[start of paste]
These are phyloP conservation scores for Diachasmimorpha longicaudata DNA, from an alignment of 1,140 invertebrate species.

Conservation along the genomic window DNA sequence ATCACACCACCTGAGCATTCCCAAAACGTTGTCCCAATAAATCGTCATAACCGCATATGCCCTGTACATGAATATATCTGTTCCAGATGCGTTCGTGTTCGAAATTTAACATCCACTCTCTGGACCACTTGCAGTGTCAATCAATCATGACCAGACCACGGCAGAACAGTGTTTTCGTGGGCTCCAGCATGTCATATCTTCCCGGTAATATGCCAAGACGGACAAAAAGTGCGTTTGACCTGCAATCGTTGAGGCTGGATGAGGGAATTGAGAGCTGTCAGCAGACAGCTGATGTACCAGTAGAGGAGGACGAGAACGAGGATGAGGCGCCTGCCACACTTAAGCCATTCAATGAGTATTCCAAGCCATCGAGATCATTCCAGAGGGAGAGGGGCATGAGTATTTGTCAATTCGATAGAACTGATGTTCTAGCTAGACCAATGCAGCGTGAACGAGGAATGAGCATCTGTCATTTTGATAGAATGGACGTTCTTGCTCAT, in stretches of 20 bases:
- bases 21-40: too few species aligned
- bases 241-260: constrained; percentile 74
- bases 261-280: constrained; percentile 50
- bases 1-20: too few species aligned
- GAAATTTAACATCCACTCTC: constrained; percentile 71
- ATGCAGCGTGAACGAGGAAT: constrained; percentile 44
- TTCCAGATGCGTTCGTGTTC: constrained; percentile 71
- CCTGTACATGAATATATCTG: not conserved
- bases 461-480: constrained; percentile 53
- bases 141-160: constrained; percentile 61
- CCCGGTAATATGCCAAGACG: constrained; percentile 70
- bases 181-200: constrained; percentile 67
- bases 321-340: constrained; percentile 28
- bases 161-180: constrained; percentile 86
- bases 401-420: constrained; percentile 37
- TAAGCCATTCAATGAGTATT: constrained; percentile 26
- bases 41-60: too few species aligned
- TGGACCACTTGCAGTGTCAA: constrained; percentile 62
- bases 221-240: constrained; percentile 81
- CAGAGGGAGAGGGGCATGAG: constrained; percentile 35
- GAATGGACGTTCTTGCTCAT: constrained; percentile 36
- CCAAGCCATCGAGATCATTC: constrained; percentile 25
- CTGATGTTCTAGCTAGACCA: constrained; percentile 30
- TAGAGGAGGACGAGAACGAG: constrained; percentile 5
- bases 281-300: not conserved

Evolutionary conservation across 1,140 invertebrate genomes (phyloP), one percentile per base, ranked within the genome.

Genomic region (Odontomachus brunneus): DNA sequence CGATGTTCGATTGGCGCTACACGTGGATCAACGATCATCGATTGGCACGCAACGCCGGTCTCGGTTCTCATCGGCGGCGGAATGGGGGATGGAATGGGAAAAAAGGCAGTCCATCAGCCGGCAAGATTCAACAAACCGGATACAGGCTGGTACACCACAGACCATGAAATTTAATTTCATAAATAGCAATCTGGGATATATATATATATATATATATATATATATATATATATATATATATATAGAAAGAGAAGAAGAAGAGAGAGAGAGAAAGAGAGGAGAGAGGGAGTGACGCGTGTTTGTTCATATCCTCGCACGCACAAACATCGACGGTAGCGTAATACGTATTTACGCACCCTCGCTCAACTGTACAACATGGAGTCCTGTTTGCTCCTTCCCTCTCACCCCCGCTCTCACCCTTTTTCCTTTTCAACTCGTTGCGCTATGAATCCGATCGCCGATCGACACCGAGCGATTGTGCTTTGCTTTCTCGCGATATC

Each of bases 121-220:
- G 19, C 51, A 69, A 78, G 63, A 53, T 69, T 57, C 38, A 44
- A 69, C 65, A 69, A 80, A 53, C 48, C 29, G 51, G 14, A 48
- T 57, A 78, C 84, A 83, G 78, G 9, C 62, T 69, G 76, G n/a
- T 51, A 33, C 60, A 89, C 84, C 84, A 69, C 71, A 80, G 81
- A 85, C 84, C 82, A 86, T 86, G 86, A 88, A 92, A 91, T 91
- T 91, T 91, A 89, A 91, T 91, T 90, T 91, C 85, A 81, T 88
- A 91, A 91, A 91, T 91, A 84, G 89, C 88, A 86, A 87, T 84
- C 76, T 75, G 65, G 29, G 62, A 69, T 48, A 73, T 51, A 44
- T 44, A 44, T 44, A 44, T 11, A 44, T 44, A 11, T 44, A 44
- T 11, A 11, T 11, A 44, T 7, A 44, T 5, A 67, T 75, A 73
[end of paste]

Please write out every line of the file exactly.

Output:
These are phyloP conservation scores for Diachasmimorpha longicaudata DNA, from an alignment of 1,140 invertebrate species.

Conservation along the genomic window DNA sequence ATCACACCACCTGAGCATTCCCAAAACGTTGTCCCAATAAATCGTCATAACCGCATATGCCCTGTACATGAATATATCTGTTCCAGATGCGTTCGTGTTCGAAATTTAACATCCACTCTCTGGACCACTTGCAGTGTCAATCAATCATGACCAGACCACGGCAGAACAGTGTTTTCGTGGGCTCCAGCATGTCATATCTTCCCGGTAATATGCCAAGACGGACAAAAAGTGCGTTTGACCTGCAATCGTTGAGGCTGGATGAGGGAATTGAGAGCTGTCAGCAGACAGCTGATGTACCAGTAGAGGAGGACGAGAACGAGGATGAGGCGCCTGCCACACTTAAGCCATTCAATGAGTATTCCAAGCCATCGAGATCATTCCAGAGGGAGAGGGGCATGAGTATTTGTCAATTCGATAGAACTGATGTTCTAGCTAGACCAATGCAGCGTGAACGAGGAATGAGCATCTGTCATTTTGATAGAATGGACGTTCTTGCTCAT, in stretches of 20 bases:
- bases 21-40: too few species aligned
- bases 241-260: constrained; percentile 74
- bases 261-280: constrained; percentile 50
- bases 1-20: too few species aligned
- GAAATTTAACATCCACTCTC: constrained; percentile 71
- ATGCAGCGTGAACGAGGAAT: constrained; percentile 44
- TTCCAGATGCGTTCGTGTTC: constrained; percentile 71
- CCTGTACATGAATATATCTG: not conserved
- bases 461-480: constrained; percentile 53
- bases 141-160: constrained; percentile 61
- CCCGGTAATATGCCAAGACG: constrained; percentile 70
- bases 181-200: constrained; percentile 67
- bases 321-340: constrained; percentile 28
- bases 161-180: constrained; percentile 86
- bases 401-420: constrained; percentile 37
- TAAGCCATTCAATGAGTATT: constrained; percentile 26
- bases 41-60: too few species aligned
- TGGACCACTTGCAGTGTCAA: constrained; percentile 62
- bases 221-240: constrained; percentile 81
- CAGAGGGAGAGGGGCATGAG: constrained; percentile 35
- GAATGGACGTTCTTGCTCAT: constrained; percentile 36
- CCAAGCCATCGAGATCATTC: constrained; percentile 25
- CTGATGTTCTAGCTAGACCA: constrained; percentile 30
- TAGAGGAGGACGAGAACGAG: constrained; percentile 5
- bases 281-300: not conserved

Evolutionary conservation across 1,140 invertebrate genomes (phyloP), one percentile per base, ranked within the genome.

Genomic region (Odontomachus brunneus): DNA sequence CGATGTTCGATTGGCGCTACACGTGGATCAACGATCATCGATTGGCACGCAACGCCGGTCTCGGTTCTCATCGGCGGCGGAATGGGGGATGGAATGGGAAAAAAGGCAGTCCATCAGCCGGCAAGATTCAACAAACCGGATACAGGCTGGTACACCACAGACCATGAAATTTAATTTCATAAATAGCAATCTGGGATATATATATATATATATATATATATATATATATATATATATATATATAGAAAGAGAAGAAGAAGAGAGAGAGAGAAAGAGAGGAGAGAGGGAGTGACGCGTGTTTGTTCATATCCTCGCACGCACAAACATCGACGGTAGCGTAATACGTATTTACGCACCCTCGCTCAACTGTACAACATGGAGTCCTGTTTGCTCCTTCCCTCTCACCCCCGCTCTCACCCTTTTTCCTTTTCAACTCGTTGCGCTATGAATCCGATCGCCGATCGACACCGAGCGATTGTGCTTTGCTTTCTCGCGATATC

Each of bases 121-220:
- G 19, C 51, A 69, A 78, G 63, A 53, T 69, T 57, C 38, A 44
- A 69, C 65, A 69, A 80, A 53, C 48, C 29, G 51, G 14, A 48
- T 57, A 78, C 84, A 83, G 78, G 9, C 62, T 69, G 76, G n/a
- T 51, A 33, C 60, A 89, C 84, C 84, A 69, C 71, A 80, G 81
- A 85, C 84, C 82, A 86, T 86, G 86, A 88, A 92, A 91, T 91
- T 91, T 91, A 89, A 91, T 91, T 90, T 91, C 85, A 81, T 88
- A 91, A 91, A 91, T 91, A 84, G 89, C 88, A 86, A 87, T 84
- C 76, T 75, G 65, G 29, G 62, A 69, T 48, A 73, T 51, A 44
- T 44, A 44, T 44, A 44, T 11, A 44, T 44, A 11, T 44, A 44
- T 11, A 11, T 11, A 44, T 7, A 44, T 5, A 67, T 75, A 73